How to Do Supported Shoulderstand in Yoga

Supported Shoulderstand

Supported Shoulderstand is an inverted yoga pose that stretches the back of the neck while strengthening the spine and core muscles. It is appropriate for intermediate to advanced yoga students. Shoulderstand is such an important pose with so many benefits that it is referred to in many yoga traditions as the "Queen" or "Mother" of all yoga postures ("asanas" in Sanskrit). The "King" or "Father" of all asanas is Headstand, which is often performed in conjunction with Shoulderstand.

The Sanskrit name for this pose, "Salamba Sarvangasana" (sah-LOM-bah shar-vahn-GAHS-uh-nuh), comes from five words:

  • "Sa" — meaning "with"
  • "Alamba" — meaning "support"
  • "Sarva" — meaning "all"
  • "Anga" — meaning "limb"
  • "Asana" — meaning "pose"

The name essentially translates to "All Limbs With Support Pose." The "support" means that your hands are on your back, holding up your torso while your legs are overhead. There are variations of Shoulderstand without hand support. Those are called "Niralamba," which means, "unsupported." However, most yoga classes teach only the supported variation, so this pose is often simply referred to as "Shoulderstand."

Shoulderstand is part of the Ashtanga Yoga closing sequence, and is often done near the end of other yoga classes, along with Plow Pose (Halasana) and Fish Pose (Matsyasana). Shoulderstand relaxes the mind and prepares the body for the final relaxation position, Corpse Pose (Savasana).

Benefits of Supported Shoulderstand

Shoulderstand stretches the neck and shoulders, while toning the legs, buttocks, back, and abdominal muscles. The "Queen of Asanas" provides many other benefits to the entire body, including:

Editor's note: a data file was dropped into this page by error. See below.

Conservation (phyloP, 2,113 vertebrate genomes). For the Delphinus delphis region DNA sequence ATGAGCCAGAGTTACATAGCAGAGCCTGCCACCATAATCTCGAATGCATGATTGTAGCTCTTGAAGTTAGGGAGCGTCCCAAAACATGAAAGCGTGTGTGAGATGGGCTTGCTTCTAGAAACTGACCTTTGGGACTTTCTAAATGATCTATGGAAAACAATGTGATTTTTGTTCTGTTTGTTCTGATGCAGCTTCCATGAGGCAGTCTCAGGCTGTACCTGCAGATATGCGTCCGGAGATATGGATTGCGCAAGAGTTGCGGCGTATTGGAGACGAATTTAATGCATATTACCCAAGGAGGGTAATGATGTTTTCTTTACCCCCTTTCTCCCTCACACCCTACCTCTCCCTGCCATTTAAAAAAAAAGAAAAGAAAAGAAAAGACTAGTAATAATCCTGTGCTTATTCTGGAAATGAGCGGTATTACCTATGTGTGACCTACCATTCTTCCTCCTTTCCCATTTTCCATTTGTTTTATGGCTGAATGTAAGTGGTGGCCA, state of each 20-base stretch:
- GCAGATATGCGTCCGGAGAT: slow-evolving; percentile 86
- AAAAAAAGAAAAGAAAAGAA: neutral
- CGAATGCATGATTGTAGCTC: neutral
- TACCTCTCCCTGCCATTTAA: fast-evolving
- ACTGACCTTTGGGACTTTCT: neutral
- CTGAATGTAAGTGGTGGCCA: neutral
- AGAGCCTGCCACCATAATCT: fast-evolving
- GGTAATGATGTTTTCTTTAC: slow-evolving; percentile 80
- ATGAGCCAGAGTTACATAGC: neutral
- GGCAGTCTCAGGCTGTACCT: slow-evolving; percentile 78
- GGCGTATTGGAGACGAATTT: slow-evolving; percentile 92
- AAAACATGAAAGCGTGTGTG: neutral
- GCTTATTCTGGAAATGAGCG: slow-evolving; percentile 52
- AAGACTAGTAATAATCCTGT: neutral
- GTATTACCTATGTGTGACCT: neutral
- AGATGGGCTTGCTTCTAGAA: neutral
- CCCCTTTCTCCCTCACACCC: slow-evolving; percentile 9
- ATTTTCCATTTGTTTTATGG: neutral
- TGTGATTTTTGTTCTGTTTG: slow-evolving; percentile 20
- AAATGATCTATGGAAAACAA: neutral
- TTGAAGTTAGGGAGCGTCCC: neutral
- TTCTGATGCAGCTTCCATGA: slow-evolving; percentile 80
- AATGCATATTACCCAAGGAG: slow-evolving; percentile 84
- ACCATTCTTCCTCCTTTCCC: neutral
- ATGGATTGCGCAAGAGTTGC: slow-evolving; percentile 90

• Stimulated thyroid and prostate glands
  • Stimulated abdominal organs
  • Improved digestion
  • Relief from excess phlegm and mucus
  • Reduced fatigue
  • Relief from insomnia, asthma, infertility, sinusitis, and the symptoms of menopause

As with all inversions in yoga, the flow of blood to the brain in Shoulderstand helps calm the mind, relieving stress and mild depression. It also helps to improve memory and concentration. This pose will provide a boost of positive energy to your body, mind, and emotions. Regular practice of Shoulderstand can help you feel refreshed and renewed every day!



Within the yoga practices, the postures, the breathing, the living practices - it contains everything that we need.


Sally Pugh




Do not practice this pose if you have glaucoma, diarrhea, headaches, high blood pressure, or if you have recently had a stroke. Also avoid this pose if you have a recent neck injury or chronic neck pain. Women who are menstruating should consult with their teacher before practicing inversions, such as Shoulderstand. Women who are pregnant can practice Shoulderstand if it is already a part of their regular practice; otherwise, wait at least eight weeks after giving birth before attempting this pose.

Do not attempt to learn Shoulderstand on your own. It's best to learn the pose from a qualified and knowledgeable instructor who can provide you with guidance on the alignment before practicing it solo. Always work within your own range of limits and abilities. If you have any medical concerns, talk with your doctor before practicing yoga.


Supported Shoulderstand
  1. Begin by lying flat on your back with your legs extended and your arms at your sides, palms down. Bend your knees and place the soles of your feet flat on the floor.
  2. On an inhalation, use your abdominal muscles to lift your legs and hips off the floor. Curl your torso and bring your knees in toward your face. Then, lift your hips and bring your torso perpendicular to the floor.
  3. Bend your elbows and place your hands on your lower back with your fingertips pointing up toward the ceiling. Keep your elbows on the ground, shoulder-width apart. Do not let your elbows splay out to the sides.
  4. When you are comfortable, lift your thighs so they are vertical to the floor, keeping your knees bent. Draw your tailbone toward your pubic bone. Then, straighten your legs fully and reach your feet up to the ceiling. Lift through the balls of your feet.